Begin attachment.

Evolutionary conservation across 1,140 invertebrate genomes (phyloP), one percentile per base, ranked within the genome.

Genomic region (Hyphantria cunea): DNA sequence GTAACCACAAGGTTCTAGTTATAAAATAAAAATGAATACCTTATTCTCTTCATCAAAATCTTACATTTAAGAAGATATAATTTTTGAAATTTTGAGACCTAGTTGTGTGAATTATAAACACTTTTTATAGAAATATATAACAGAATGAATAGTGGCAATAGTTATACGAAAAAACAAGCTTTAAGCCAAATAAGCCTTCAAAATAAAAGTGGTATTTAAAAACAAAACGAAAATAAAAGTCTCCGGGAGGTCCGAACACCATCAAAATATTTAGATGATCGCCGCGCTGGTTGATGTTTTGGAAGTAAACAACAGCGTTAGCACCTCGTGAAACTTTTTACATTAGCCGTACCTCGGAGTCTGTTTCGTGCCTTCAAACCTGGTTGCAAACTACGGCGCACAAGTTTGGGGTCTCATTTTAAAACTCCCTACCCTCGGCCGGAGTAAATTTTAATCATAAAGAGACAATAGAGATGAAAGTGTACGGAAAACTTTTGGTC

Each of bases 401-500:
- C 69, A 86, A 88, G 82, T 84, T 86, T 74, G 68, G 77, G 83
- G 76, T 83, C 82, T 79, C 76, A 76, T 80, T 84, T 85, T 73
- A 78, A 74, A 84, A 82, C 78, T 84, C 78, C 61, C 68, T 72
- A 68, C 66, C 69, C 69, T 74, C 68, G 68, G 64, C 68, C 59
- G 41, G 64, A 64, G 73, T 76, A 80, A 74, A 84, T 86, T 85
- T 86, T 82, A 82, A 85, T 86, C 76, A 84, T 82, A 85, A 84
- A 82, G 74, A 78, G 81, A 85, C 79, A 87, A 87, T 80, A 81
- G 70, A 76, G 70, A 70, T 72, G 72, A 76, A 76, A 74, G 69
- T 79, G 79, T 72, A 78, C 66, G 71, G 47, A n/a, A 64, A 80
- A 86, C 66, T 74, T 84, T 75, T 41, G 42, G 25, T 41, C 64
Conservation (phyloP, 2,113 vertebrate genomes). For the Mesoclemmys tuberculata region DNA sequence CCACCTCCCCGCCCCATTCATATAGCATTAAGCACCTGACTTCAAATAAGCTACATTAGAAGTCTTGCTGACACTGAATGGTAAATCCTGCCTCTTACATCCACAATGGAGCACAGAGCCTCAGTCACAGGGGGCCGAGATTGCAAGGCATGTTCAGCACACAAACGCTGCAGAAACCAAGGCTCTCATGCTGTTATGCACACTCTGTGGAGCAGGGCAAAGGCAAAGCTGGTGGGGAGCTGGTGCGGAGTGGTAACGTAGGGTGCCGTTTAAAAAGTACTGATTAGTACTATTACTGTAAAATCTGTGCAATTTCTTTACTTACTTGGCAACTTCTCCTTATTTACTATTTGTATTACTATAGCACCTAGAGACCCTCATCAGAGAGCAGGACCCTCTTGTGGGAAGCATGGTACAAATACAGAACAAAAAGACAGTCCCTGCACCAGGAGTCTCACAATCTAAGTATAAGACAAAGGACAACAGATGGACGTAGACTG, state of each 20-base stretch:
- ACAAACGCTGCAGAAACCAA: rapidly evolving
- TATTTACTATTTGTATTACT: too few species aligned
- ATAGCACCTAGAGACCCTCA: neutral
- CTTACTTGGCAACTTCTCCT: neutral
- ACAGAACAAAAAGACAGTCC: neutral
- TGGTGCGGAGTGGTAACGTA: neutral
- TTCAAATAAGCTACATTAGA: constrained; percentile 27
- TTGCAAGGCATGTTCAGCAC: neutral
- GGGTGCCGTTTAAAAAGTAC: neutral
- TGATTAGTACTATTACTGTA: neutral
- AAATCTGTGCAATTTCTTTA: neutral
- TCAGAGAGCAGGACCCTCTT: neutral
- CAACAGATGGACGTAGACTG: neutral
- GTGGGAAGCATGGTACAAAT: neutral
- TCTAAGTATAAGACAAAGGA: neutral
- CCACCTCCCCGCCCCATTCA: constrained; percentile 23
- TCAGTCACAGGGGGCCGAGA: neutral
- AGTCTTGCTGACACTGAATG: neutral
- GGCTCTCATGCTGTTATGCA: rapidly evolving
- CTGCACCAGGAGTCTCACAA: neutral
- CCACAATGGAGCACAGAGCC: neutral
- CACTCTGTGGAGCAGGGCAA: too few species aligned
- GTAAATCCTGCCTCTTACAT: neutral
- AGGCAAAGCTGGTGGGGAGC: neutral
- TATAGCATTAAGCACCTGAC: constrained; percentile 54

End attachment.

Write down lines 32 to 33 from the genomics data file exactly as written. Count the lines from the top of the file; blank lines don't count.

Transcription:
- AGTCTTGCTGACACTGAATG: neutral
- GGCTCTCATGCTGTTATGCA: rapidly evolving